Search Team

Search by Last Name
A
B
C
D
E
F
G
H
I
J
K
L
M
N
O
P
Q
R
S
T
U
V
W
X
Y
Z

Articles

FCC Receives News for TETRA Use

November 30, 2009

Articles

FCC Receives News for TETRA Use

November 30, 2009

Back to News Listing

A formal request has been filed with the Federal Communications Commission (FCC) to allow the use of the Terrestrial Trunked Radio (TETRA) standard for private land mobile communications in the United States. The petitioner reports that TETRA technology is already widely deployed and supported throughout Europe, Asia, South America, Africa and Australia, where it is primarily used by utilities, transportation companies and public safety organizations.

According to the TETRA Association, which filed the request with the FCC, allowing the use of TETRA in the United States would “open the U.S. market to a low cost, fully-interoperable, and cutting edge technology much needed by public safety and private mobile radio users,” such as utilities and other critical infrastructure entities. Because TETRA is an open system standard, TETRA-compatible equipment is produced by multiple competing suppliers. However, TETRA cannot currently be used in the United States because it does not meet the requirements in Part 90 of the FCC’s rules for occupied bandwidth and emissions masks, although the petition asserts that TETRA exceeds these limitations only marginally. The TETRA Association is therefore requesting a waiver of these FCC rules.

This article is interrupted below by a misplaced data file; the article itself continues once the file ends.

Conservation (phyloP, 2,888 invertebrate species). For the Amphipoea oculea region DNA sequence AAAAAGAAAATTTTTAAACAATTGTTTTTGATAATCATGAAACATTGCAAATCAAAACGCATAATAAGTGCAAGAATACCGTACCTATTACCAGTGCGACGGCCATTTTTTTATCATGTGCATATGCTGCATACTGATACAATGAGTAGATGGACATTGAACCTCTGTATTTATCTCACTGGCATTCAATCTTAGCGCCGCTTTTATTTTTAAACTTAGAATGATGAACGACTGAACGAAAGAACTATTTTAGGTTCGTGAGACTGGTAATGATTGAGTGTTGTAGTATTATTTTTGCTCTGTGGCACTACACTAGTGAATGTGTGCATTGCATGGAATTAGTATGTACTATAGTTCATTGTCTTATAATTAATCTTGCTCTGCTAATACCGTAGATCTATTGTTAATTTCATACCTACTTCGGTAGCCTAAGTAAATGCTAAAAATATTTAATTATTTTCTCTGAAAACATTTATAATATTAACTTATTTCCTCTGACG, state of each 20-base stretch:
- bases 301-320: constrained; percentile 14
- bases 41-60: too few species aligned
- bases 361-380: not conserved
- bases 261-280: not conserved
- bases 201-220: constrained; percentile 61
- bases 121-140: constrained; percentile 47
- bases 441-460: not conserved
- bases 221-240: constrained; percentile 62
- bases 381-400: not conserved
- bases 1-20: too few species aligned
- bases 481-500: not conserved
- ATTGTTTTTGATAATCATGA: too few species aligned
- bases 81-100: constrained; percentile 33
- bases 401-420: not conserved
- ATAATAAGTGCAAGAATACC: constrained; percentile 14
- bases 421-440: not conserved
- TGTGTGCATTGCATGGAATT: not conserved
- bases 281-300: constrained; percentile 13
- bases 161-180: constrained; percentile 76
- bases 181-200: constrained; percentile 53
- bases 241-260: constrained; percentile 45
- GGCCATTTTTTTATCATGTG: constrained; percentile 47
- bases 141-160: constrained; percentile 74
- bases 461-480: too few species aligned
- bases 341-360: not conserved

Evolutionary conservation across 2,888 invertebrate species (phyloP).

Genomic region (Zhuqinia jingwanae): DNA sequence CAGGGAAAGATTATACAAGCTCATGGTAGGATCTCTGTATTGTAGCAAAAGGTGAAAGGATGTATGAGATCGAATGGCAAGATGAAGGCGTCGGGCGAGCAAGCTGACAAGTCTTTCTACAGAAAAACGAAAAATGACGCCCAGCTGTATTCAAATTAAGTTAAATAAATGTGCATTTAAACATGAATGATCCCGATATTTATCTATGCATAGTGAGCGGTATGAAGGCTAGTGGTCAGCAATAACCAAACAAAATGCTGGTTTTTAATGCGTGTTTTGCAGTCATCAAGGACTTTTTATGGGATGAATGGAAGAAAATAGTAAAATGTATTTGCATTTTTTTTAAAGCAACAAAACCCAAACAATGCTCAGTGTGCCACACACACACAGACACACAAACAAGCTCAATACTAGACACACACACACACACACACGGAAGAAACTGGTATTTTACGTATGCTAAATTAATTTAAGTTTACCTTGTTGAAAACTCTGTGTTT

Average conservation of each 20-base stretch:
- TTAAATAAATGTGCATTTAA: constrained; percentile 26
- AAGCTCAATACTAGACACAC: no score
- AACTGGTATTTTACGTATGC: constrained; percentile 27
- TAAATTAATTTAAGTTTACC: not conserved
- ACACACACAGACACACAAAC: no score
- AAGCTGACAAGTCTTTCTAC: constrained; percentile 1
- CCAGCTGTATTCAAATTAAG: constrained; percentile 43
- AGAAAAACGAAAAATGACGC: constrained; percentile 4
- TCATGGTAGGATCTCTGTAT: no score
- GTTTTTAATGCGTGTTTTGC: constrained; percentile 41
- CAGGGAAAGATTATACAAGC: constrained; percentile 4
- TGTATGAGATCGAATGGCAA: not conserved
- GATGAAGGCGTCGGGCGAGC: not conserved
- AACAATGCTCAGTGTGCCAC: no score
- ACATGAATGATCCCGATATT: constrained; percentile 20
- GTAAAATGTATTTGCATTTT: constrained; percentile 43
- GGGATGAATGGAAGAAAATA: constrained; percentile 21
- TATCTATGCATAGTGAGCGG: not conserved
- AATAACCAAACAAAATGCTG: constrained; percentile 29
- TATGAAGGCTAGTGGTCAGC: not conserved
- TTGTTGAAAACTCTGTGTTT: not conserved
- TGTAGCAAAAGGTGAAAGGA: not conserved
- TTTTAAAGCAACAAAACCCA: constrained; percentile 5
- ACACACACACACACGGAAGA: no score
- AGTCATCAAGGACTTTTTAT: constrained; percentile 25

The FCC will likely request public comment on the TETRA Association’s request before taking any action on it. However, it is not certain when any such public comment period will occur.

Stay current with Fish Sign up for our Newsletter